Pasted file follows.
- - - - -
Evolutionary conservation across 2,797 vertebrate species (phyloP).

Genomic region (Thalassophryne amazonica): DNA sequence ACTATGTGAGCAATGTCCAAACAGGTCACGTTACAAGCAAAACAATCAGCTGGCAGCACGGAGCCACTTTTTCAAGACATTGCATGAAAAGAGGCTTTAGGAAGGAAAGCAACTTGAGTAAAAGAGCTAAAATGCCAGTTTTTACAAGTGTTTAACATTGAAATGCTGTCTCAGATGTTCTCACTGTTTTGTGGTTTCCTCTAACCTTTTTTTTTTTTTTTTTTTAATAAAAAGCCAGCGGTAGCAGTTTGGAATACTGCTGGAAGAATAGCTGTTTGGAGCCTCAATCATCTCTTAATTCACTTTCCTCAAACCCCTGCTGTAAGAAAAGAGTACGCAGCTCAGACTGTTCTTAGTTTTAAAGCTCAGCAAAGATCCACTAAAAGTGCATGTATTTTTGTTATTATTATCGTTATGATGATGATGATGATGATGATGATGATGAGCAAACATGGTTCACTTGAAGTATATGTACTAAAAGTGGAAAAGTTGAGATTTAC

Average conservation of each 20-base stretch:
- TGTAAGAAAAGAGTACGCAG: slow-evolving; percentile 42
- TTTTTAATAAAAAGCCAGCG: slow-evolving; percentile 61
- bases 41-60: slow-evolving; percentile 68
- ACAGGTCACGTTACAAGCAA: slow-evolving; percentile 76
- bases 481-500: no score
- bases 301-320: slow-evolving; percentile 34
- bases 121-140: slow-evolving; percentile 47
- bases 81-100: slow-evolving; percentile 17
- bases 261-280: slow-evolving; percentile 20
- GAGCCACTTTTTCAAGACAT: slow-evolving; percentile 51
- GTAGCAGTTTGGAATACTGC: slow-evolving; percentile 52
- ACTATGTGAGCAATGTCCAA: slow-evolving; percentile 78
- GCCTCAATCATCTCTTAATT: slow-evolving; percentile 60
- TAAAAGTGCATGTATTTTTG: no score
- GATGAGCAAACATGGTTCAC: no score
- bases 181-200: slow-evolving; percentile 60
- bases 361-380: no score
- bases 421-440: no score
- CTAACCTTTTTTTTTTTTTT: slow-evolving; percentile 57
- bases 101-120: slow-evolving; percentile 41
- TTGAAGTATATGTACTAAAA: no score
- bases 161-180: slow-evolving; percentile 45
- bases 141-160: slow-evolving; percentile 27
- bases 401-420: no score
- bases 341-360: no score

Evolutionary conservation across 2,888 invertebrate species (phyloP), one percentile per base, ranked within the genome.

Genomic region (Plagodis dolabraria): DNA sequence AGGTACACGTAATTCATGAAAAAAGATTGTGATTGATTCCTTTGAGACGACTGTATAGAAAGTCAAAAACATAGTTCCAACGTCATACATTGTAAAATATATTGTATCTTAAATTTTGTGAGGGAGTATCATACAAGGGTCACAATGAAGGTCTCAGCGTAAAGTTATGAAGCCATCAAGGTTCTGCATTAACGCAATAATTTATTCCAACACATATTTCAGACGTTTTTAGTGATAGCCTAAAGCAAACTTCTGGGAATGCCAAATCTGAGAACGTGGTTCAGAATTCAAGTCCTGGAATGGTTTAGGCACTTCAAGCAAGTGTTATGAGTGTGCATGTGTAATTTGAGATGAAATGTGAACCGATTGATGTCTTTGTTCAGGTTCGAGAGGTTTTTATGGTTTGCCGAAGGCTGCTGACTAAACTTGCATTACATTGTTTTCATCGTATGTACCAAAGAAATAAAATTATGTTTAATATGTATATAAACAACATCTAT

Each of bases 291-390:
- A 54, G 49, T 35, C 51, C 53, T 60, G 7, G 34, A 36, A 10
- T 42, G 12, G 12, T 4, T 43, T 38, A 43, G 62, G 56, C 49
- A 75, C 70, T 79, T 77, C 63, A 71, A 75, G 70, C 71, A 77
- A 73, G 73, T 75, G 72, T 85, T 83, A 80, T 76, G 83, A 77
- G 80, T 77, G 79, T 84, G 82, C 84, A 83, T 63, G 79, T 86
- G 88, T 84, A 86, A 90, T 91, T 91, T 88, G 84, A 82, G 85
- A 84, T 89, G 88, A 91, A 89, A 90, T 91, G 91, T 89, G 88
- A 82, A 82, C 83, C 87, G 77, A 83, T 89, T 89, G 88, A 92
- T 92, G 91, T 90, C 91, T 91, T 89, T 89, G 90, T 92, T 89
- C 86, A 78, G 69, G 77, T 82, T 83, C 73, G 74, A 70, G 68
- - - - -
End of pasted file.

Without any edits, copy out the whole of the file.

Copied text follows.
Evolutionary conservation across 2,797 vertebrate species (phyloP).

Genomic region (Thalassophryne amazonica): DNA sequence ACTATGTGAGCAATGTCCAAACAGGTCACGTTACAAGCAAAACAATCAGCTGGCAGCACGGAGCCACTTTTTCAAGACATTGCATGAAAAGAGGCTTTAGGAAGGAAAGCAACTTGAGTAAAAGAGCTAAAATGCCAGTTTTTACAAGTGTTTAACATTGAAATGCTGTCTCAGATGTTCTCACTGTTTTGTGGTTTCCTCTAACCTTTTTTTTTTTTTTTTTTTAATAAAAAGCCAGCGGTAGCAGTTTGGAATACTGCTGGAAGAATAGCTGTTTGGAGCCTCAATCATCTCTTAATTCACTTTCCTCAAACCCCTGCTGTAAGAAAAGAGTACGCAGCTCAGACTGTTCTTAGTTTTAAAGCTCAGCAAAGATCCACTAAAAGTGCATGTATTTTTGTTATTATTATCGTTATGATGATGATGATGATGATGATGATGATGAGCAAACATGGTTCACTTGAAGTATATGTACTAAAAGTGGAAAAGTTGAGATTTAC

Average conservation of each 20-base stretch:
- TGTAAGAAAAGAGTACGCAG: slow-evolving; percentile 42
- TTTTTAATAAAAAGCCAGCG: slow-evolving; percentile 61
- bases 41-60: slow-evolving; percentile 68
- ACAGGTCACGTTACAAGCAA: slow-evolving; percentile 76
- bases 481-500: no score
- bases 301-320: slow-evolving; percentile 34
- bases 121-140: slow-evolving; percentile 47
- bases 81-100: slow-evolving; percentile 17
- bases 261-280: slow-evolving; percentile 20
- GAGCCACTTTTTCAAGACAT: slow-evolving; percentile 51
- GTAGCAGTTTGGAATACTGC: slow-evolving; percentile 52
- ACTATGTGAGCAATGTCCAA: slow-evolving; percentile 78
- GCCTCAATCATCTCTTAATT: slow-evolving; percentile 60
- TAAAAGTGCATGTATTTTTG: no score
- GATGAGCAAACATGGTTCAC: no score
- bases 181-200: slow-evolving; percentile 60
- bases 361-380: no score
- bases 421-440: no score
- CTAACCTTTTTTTTTTTTTT: slow-evolving; percentile 57
- bases 101-120: slow-evolving; percentile 41
- TTGAAGTATATGTACTAAAA: no score
- bases 161-180: slow-evolving; percentile 45
- bases 141-160: slow-evolving; percentile 27
- bases 401-420: no score
- bases 341-360: no score

Evolutionary conservation across 2,888 invertebrate species (phyloP), one percentile per base, ranked within the genome.

Genomic region (Plagodis dolabraria): DNA sequence AGGTACACGTAATTCATGAAAAAAGATTGTGATTGATTCCTTTGAGACGACTGTATAGAAAGTCAAAAACATAGTTCCAACGTCATACATTGTAAAATATATTGTATCTTAAATTTTGTGAGGGAGTATCATACAAGGGTCACAATGAAGGTCTCAGCGTAAAGTTATGAAGCCATCAAGGTTCTGCATTAACGCAATAATTTATTCCAACACATATTTCAGACGTTTTTAGTGATAGCCTAAAGCAAACTTCTGGGAATGCCAAATCTGAGAACGTGGTTCAGAATTCAAGTCCTGGAATGGTTTAGGCACTTCAAGCAAGTGTTATGAGTGTGCATGTGTAATTTGAGATGAAATGTGAACCGATTGATGTCTTTGTTCAGGTTCGAGAGGTTTTTATGGTTTGCCGAAGGCTGCTGACTAAACTTGCATTACATTGTTTTCATCGTATGTACCAAAGAAATAAAATTATGTTTAATATGTATATAAACAACATCTAT

Each of bases 291-390:
- A 54, G 49, T 35, C 51, C 53, T 60, G 7, G 34, A 36, A 10
- T 42, G 12, G 12, T 4, T 43, T 38, A 43, G 62, G 56, C 49
- A 75, C 70, T 79, T 77, C 63, A 71, A 75, G 70, C 71, A 77
- A 73, G 73, T 75, G 72, T 85, T 83, A 80, T 76, G 83, A 77
- G 80, T 77, G 79, T 84, G 82, C 84, A 83, T 63, G 79, T 86
- G 88, T 84, A 86, A 90, T 91, T 91, T 88, G 84, A 82, G 85
- A 84, T 89, G 88, A 91, A 89, A 90, T 91, G 91, T 89, G 88
- A 82, A 82, C 83, C 87, G 77, A 83, T 89, T 89, G 88, A 92
- T 92, G 91, T 90, C 91, T 91, T 89, T 89, G 90, T 92, T 89
- C 86, A 78, G 69, G 77, T 82, T 83, C 73, G 74, A 70, G 68